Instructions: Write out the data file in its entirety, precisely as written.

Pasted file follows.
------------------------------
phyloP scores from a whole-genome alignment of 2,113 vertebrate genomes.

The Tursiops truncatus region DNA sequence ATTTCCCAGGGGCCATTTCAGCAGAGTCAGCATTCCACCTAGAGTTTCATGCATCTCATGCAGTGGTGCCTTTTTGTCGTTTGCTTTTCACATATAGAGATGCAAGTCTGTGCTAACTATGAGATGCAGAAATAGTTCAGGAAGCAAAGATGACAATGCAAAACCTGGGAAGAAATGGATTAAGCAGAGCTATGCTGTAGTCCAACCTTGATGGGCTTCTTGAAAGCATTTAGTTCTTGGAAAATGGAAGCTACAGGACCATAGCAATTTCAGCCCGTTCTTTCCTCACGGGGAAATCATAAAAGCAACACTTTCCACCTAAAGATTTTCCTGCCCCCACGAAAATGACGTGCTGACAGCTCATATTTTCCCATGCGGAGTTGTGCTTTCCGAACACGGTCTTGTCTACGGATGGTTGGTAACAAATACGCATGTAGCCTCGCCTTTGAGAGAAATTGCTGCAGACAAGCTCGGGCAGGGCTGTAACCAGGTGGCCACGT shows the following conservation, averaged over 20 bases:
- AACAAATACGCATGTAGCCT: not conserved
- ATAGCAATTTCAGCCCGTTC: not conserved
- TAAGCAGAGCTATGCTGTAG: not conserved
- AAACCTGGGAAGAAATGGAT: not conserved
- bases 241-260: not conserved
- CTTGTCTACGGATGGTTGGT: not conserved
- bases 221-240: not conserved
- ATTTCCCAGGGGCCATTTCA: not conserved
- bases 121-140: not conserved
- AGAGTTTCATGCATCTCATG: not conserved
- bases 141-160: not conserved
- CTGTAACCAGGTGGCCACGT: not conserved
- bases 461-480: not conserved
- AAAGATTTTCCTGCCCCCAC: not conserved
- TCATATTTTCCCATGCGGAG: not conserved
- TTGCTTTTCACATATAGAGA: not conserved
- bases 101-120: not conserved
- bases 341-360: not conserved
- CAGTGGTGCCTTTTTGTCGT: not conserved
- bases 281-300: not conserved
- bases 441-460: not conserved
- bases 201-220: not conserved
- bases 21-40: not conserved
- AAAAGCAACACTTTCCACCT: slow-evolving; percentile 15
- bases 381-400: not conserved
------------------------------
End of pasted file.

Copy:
phyloP scores from a whole-genome alignment of 2,113 vertebrate genomes.

The Tursiops truncatus region DNA sequence ATTTCCCAGGGGCCATTTCAGCAGAGTCAGCATTCCACCTAGAGTTTCATGCATCTCATGCAGTGGTGCCTTTTTGTCGTTTGCTTTTCACATATAGAGATGCAAGTCTGTGCTAACTATGAGATGCAGAAATAGTTCAGGAAGCAAAGATGACAATGCAAAACCTGGGAAGAAATGGATTAAGCAGAGCTATGCTGTAGTCCAACCTTGATGGGCTTCTTGAAAGCATTTAGTTCTTGGAAAATGGAAGCTACAGGACCATAGCAATTTCAGCCCGTTCTTTCCTCACGGGGAAATCATAAAAGCAACACTTTCCACCTAAAGATTTTCCTGCCCCCACGAAAATGACGTGCTGACAGCTCATATTTTCCCATGCGGAGTTGTGCTTTCCGAACACGGTCTTGTCTACGGATGGTTGGTAACAAATACGCATGTAGCCTCGCCTTTGAGAGAAATTGCTGCAGACAAGCTCGGGCAGGGCTGTAACCAGGTGGCCACGT shows the following conservation, averaged over 20 bases:
- AACAAATACGCATGTAGCCT: not conserved
- ATAGCAATTTCAGCCCGTTC: not conserved
- TAAGCAGAGCTATGCTGTAG: not conserved
- AAACCTGGGAAGAAATGGAT: not conserved
- bases 241-260: not conserved
- CTTGTCTACGGATGGTTGGT: not conserved
- bases 221-240: not conserved
- ATTTCCCAGGGGCCATTTCA: not conserved
- bases 121-140: not conserved
- AGAGTTTCATGCATCTCATG: not conserved
- bases 141-160: not conserved
- CTGTAACCAGGTGGCCACGT: not conserved
- bases 461-480: not conserved
- AAAGATTTTCCTGCCCCCAC: not conserved
- TCATATTTTCCCATGCGGAG: not conserved
- TTGCTTTTCACATATAGAGA: not conserved
- bases 101-120: not conserved
- bases 341-360: not conserved
- CAGTGGTGCCTTTTTGTCGT: not conserved
- bases 281-300: not conserved
- bases 441-460: not conserved
- bases 201-220: not conserved
- bases 21-40: not conserved
- AAAAGCAACACTTTCCACCT: slow-evolving; percentile 15
- bases 381-400: not conserved